“Running isn’t a sport for pretty boys (and girls)…It’s about the sweat in your hair and the blisters on your feet. It’s the frozen spit on your chin and nausea in your gut. It’s about throbbing calves and cramps at midnight that are strong enough to wake the dead. It’s about getting out the door and running when the rest of the world is only dreaming about having the passion that you need to live each and every day with. It’s about being on a lonely road and running like a champion even when there’s not a single soul in sight to cheer you on. Running is all about having the desire to train and persevere until every fibre in your legs, mind, and heart is turned to steel. And when you’ve finally forged hard enough, you will have become the best runner you can be. And that’s all that you can ask for.”
From The Gift – A Runner’s Story, Paul Mercer
I have never been an athlete or a runner ever in my life. Needless to say, I never thought that I would actually be able to participate in and finish a half marathon even in my wildest dreams. So, last Sunday (7th Oct) when I finished my first half marathon in a mostly hilly terrain of Basingstoke, Hampshire in 2 hours and 35 minutes, I was pleasantly surprised.
I have always liked doing things that are out of my comfort zone and running has always intrigued me. So, I took up this challenge of running a half marathon just to see what I am made of.
Last year, I took up running seriously. Earlier this year, I started training for the Basingstoke Half Marathon. During this process, I realised that there is more to running than just putting one foot in front of the other; running teaches you a few important things about life and builds your spirit and character.
You can achieve anything as long as you are willing to work for it:
As I mentioned earlier, I am not a natural runner. Running was not just difficult for me; it was impossible. But hard work, discipline and sheer stubbornness to achieve something are the essential qualities you need to achieve anything in life just like in running.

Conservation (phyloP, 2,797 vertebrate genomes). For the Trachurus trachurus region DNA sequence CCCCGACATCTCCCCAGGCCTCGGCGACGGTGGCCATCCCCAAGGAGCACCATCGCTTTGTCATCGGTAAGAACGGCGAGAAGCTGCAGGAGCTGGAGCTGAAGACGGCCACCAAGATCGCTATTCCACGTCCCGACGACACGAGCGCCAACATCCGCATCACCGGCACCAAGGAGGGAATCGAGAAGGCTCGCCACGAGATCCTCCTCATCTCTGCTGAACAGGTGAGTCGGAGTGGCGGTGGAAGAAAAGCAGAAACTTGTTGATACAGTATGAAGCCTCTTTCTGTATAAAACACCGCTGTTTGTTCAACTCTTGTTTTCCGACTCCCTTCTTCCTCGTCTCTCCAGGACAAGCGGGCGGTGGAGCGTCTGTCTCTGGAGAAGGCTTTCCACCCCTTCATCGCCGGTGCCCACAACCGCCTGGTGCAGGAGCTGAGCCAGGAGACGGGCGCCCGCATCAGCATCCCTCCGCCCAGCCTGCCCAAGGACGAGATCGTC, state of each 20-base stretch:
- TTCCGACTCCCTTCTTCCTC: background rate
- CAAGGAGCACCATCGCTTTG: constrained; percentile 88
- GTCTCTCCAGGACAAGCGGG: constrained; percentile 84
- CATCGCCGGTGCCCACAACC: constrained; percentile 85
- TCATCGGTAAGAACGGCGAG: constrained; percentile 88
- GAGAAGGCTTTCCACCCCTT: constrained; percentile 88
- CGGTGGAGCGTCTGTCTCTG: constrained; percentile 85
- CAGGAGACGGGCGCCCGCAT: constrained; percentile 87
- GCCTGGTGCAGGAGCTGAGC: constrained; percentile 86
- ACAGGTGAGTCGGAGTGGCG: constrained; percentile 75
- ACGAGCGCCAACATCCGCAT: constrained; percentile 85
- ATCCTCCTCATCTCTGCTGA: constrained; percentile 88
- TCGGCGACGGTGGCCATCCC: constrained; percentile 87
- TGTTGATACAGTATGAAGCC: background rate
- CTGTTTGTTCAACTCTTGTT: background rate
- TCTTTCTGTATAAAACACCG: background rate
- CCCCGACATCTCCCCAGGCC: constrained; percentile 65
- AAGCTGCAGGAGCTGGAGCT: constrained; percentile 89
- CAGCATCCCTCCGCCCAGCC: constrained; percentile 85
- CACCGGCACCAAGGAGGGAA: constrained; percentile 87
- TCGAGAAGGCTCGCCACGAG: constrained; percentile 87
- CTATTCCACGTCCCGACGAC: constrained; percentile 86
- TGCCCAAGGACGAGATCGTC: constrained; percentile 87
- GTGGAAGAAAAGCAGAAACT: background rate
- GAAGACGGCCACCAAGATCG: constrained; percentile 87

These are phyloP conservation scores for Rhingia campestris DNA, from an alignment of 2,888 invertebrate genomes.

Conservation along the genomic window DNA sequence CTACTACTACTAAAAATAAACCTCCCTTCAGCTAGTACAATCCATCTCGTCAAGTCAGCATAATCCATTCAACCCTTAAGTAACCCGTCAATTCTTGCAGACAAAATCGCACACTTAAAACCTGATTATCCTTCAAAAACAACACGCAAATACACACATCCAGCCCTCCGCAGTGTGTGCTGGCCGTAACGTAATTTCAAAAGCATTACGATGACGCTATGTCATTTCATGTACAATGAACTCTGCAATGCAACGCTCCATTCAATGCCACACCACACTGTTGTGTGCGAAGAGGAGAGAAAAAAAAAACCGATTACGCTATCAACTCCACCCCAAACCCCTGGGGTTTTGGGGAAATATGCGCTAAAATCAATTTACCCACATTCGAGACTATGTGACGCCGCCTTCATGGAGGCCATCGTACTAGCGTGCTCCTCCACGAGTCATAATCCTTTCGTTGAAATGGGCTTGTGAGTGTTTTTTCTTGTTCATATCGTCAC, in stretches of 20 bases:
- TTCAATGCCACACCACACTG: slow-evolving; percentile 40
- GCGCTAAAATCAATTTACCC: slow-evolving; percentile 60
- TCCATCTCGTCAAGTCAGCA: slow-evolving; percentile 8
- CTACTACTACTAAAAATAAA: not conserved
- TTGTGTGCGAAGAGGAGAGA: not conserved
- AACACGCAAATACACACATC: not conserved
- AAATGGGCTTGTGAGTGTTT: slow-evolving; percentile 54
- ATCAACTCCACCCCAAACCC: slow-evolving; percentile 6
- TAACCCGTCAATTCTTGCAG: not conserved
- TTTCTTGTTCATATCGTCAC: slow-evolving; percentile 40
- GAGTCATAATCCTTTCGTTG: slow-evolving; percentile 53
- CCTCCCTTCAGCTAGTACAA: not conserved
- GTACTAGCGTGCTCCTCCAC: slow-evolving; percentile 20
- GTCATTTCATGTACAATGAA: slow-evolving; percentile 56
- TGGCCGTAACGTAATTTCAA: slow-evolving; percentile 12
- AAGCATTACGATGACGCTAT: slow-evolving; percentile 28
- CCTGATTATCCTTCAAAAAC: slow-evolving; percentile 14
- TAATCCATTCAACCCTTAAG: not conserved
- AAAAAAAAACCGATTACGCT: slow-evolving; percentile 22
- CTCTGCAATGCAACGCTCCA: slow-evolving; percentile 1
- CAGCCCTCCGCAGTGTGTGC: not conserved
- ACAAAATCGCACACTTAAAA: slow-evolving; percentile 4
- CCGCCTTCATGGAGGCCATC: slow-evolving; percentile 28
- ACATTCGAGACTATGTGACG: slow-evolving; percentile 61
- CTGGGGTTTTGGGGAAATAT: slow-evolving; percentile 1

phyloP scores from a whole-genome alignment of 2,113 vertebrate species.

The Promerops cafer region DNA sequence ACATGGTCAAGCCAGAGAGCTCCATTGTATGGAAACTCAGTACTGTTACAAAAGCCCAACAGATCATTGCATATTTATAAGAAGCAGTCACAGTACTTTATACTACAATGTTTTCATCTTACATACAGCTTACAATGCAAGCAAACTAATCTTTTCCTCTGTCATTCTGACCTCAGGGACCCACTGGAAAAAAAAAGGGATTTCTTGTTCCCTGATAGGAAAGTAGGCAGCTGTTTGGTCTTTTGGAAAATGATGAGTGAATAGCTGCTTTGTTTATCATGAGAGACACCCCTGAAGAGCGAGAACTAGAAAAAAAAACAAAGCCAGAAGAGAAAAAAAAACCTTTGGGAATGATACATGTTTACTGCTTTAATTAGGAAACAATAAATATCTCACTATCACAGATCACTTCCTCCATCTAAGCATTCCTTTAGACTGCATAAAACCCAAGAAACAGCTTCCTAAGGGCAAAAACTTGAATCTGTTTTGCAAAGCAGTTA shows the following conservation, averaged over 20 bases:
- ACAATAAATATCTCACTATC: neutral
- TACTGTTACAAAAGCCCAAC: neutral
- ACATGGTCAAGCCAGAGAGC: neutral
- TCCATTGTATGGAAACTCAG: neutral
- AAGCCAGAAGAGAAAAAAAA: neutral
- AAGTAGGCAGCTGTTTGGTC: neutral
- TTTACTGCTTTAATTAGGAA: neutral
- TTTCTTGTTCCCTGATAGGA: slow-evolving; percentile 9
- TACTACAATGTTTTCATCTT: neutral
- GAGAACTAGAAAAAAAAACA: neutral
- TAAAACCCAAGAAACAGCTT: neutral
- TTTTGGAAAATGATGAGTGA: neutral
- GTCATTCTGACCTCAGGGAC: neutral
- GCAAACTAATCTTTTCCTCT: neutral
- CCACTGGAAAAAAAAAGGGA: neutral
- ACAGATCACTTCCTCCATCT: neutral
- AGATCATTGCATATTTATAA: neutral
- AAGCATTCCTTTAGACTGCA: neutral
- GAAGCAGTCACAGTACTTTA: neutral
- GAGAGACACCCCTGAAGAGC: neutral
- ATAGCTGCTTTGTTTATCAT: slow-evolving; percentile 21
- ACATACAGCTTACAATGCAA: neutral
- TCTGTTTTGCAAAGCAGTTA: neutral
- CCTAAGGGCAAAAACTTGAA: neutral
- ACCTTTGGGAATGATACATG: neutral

Believe in yourself and be your own cheerleader:
You will have many naysayers who will try to bring you down, the worst naysayer could be your own negative voice. Cut it out, tell it to shut up! Belief in your self and that can do mentality is the first step to actually being able to do it. Life is a marathon and some of it will have to be done alone, so it is important to love yourself to love the process. Simply put, be your own cheerleader.
Setbacks are inevitable but Perseverance pays off:
Injuries, tiredness, a beaten up spirit, these are some of the things I’ve experienced in and out of running. Every time I found myself down (sometimes, despite my best efforts), I got up, dusted myself, healed and carried on. It was not easy but giving up would be have been worse.
Be Proud of your Body:
Like many other women, I have been conditioned to not love my body and be obsessed with its shortcomings—the mummy tummy, the cellulite, the scars. But when I had my daughter four years ago, I finally realised the enormous power of the female body. Its ability to split in half to push a tiny human being and to heal itself is truly wonderful. Training and running the half marathon has made me more respectable, loving and prouder of my body because you realise that your strong legs and an even stronger mind can literally take you places.
It’s Your and only you Race:
As adults, we love comparing ourselves to others and vexing ourselves endlessly. Sure, someone would be faster, better, have a more of runner’s body, is more successful than you but running teaches you that is your and only your race. Enjoy it, cherish it and make it worthwhile. Comparing yourself to others simply steals the joy.
As I said, Running teaches you a lot about life. If running has helped please share your story in the comment section.
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